Honesty and transparency are essential values of any well-functioning team. These two characteristics have the power to turn fear into trust, hesitation into commitment, and division into solid coordination. Both in his career as a consultant for asset performance management, and as a father of two young children, Senior Manager John Natarelli has mastered the art in utilizing these values to turn conflict and disagreements into cohesion and alignment.
By Jennifer Layer Adams
Manufacturers are operating at their best when all assets are performing to their limits, without compromising reliability. But very often maintenance and operations teams don’t work together to achieve that. Sometimes alignment is soiled due to the structure of the organization or commitment to continuing to do things as they always have been done. “Changing this business as usual culture is key to operational excellence," says Natarelli who was recently called on to a Texas based petrochemical site to help identify why their routine outages, also known as washes, were growing in duration over the recent years despite the fact that shorter durations had been demonstrated as achievable in the past. After spending some time with the various departments, he quickly noticed a disconnect between the operations and maintenance teams.
“The two teams were not aligned on the scope,” says the experienced consultant who joined T.A. Cook in 2012. “The main goal of operations is to make sure their processes are running as smooth as possible. If factors are getting in the way of that, they want them to be fixed asap. Knowing that the unit would be coming down for a wash they’d try to multitask and have the Maintenance team fix other things that were not related to the wash – and not critical. Hence the duration of the wash would extend past optimal time and instead of the unit being down for 4 days it would be down for 6.”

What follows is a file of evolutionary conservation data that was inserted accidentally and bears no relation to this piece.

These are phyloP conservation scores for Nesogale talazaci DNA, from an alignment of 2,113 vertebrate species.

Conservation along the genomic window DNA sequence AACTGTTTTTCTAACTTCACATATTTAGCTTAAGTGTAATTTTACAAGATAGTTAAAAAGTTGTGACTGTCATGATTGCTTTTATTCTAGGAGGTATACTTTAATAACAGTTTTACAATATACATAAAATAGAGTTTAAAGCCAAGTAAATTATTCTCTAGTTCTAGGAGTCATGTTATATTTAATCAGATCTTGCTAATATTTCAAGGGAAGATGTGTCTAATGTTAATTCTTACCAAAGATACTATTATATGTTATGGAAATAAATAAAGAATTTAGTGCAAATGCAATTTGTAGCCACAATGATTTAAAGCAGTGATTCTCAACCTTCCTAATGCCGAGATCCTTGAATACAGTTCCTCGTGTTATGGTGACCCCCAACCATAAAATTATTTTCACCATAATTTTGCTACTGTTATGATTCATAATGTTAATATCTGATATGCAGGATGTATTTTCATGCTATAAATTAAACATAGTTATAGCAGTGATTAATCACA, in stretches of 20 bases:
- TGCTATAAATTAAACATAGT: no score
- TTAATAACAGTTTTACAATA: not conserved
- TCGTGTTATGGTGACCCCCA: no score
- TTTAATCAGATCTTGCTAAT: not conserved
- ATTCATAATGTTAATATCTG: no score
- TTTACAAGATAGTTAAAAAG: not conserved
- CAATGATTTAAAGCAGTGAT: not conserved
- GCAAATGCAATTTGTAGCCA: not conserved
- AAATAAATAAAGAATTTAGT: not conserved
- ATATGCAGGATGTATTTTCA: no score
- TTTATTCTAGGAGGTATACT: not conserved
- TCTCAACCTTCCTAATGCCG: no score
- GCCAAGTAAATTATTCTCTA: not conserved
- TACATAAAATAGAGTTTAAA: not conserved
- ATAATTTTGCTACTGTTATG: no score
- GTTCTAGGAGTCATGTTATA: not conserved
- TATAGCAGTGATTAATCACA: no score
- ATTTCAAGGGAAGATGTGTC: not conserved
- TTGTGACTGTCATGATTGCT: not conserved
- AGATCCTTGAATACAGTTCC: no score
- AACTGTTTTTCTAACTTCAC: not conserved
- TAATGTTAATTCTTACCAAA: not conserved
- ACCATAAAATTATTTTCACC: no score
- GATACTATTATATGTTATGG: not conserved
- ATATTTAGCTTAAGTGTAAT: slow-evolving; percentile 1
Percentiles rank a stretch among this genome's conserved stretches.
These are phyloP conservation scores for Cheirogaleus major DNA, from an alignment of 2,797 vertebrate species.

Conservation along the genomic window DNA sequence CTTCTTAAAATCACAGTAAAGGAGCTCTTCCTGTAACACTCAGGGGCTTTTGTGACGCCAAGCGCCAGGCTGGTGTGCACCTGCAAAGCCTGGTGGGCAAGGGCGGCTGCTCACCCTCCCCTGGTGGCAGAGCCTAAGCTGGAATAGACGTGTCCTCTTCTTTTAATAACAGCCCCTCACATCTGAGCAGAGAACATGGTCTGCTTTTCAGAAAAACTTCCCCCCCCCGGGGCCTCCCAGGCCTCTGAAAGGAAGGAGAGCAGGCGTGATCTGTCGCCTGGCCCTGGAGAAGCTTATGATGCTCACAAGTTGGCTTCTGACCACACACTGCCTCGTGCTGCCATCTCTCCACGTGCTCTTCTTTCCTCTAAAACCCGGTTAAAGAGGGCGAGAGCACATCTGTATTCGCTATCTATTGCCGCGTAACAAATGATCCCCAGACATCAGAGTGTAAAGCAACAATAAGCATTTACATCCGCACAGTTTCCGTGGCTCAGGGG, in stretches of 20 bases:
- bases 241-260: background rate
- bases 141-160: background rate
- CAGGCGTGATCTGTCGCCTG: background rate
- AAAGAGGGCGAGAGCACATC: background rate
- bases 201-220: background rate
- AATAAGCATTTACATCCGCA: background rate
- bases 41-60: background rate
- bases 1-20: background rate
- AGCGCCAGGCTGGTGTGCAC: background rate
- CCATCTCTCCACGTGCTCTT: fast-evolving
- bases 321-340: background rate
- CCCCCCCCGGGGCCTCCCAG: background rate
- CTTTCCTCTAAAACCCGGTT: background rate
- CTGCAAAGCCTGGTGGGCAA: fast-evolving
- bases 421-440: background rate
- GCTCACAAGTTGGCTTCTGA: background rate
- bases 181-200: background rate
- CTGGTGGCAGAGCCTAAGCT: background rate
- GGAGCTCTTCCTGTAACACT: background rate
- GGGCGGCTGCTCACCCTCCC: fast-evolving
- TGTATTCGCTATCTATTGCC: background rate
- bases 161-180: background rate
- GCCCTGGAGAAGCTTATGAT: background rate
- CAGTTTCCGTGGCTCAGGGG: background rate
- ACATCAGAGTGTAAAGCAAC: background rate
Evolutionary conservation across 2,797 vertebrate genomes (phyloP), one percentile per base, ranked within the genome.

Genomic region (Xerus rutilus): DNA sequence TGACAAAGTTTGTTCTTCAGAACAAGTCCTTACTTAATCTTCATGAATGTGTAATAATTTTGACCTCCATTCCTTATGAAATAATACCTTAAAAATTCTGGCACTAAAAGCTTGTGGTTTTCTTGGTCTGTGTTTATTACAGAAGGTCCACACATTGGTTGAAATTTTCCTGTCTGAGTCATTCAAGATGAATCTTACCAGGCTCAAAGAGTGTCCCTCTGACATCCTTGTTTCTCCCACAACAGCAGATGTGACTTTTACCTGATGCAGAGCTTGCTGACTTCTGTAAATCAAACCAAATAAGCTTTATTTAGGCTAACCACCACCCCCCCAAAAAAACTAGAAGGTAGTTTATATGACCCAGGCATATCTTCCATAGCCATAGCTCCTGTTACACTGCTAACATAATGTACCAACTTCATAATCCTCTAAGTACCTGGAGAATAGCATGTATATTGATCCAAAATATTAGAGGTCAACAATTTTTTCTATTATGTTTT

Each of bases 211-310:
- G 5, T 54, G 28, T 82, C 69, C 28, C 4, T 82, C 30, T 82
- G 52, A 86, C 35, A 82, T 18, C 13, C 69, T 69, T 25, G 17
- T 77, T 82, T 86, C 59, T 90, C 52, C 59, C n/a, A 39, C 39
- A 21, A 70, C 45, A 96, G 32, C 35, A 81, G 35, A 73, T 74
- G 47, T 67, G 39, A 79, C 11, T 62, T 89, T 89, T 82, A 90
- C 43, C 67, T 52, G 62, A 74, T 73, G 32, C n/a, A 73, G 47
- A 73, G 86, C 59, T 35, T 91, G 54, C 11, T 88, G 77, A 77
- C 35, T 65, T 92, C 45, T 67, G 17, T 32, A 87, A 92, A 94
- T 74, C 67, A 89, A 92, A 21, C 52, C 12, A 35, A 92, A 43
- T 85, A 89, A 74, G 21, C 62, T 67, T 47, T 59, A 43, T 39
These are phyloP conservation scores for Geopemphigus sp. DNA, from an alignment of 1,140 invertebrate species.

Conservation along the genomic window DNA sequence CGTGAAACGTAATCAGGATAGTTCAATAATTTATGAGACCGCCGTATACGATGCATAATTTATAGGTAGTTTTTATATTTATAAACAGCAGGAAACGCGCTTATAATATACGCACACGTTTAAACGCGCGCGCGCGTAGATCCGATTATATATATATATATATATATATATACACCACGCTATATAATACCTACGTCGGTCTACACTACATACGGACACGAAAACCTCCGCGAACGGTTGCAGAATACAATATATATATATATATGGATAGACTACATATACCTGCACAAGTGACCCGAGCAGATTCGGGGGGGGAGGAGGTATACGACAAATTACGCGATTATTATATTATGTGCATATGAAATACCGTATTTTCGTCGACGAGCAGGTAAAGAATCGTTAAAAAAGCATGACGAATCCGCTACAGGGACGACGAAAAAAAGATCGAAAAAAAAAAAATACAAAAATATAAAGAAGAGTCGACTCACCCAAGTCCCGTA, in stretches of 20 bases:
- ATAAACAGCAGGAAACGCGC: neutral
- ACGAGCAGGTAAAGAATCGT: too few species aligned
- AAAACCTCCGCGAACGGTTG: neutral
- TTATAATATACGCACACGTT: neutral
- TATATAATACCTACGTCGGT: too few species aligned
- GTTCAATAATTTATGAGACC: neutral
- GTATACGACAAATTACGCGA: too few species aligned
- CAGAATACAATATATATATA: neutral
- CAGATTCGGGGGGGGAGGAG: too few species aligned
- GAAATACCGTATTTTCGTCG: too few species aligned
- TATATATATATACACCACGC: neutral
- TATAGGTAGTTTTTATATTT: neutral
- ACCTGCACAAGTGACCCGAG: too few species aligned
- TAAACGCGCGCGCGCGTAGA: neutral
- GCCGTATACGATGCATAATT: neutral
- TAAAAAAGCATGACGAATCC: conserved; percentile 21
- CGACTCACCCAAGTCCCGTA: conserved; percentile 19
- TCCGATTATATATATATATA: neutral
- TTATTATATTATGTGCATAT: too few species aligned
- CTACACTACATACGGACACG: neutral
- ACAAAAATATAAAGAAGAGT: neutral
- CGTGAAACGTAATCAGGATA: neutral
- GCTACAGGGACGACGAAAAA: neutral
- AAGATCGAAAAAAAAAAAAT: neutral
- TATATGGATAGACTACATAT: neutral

Having dealt with this kind of scope misalignment at other petrochemical sites in the past, the consultant knew just what to do. “Since we had an integrated team, we had an onsite resource pull historical wash data as well as reliability and process data that provided real numbers on how the equipment was performing,” says Natarelli.
Once the data was gathered to show what durations were possible within the site’s current capacities, Natarelli shared this analysis with the teams. He brought the production and maintenance teams together and directly explained how a lack of collaborated intention and focus between their teams is what was causing the misalignment in scope and thus the longer than necessary durations.
”Receiving honest critical feedback is sometimes difficult to digest”, says Natarelli who knew that he had to make space for two way conversation and an atmosphere of open communication so none of his recommendations could be construed as disrespectful or misguided.
“I took some time to listen to their concerns, especially operations because it was their equipment,” says Natarelli. “But having been very clear and forthright with our objectives from the start, this added a level of trust and respect. Plus once the data was presented and the financial benefit was made clear – that made the conversations easier as well.”
After years of being a consultant and a father, Natarelli has mastered the art of removing barriers to alignment and encouraging cohesion between different teams to allow for ideal goals to be achieved. By creating an honest and open dialogue with the site teams throughout the project, alignment was established and the duration of the washes was effectively reduced.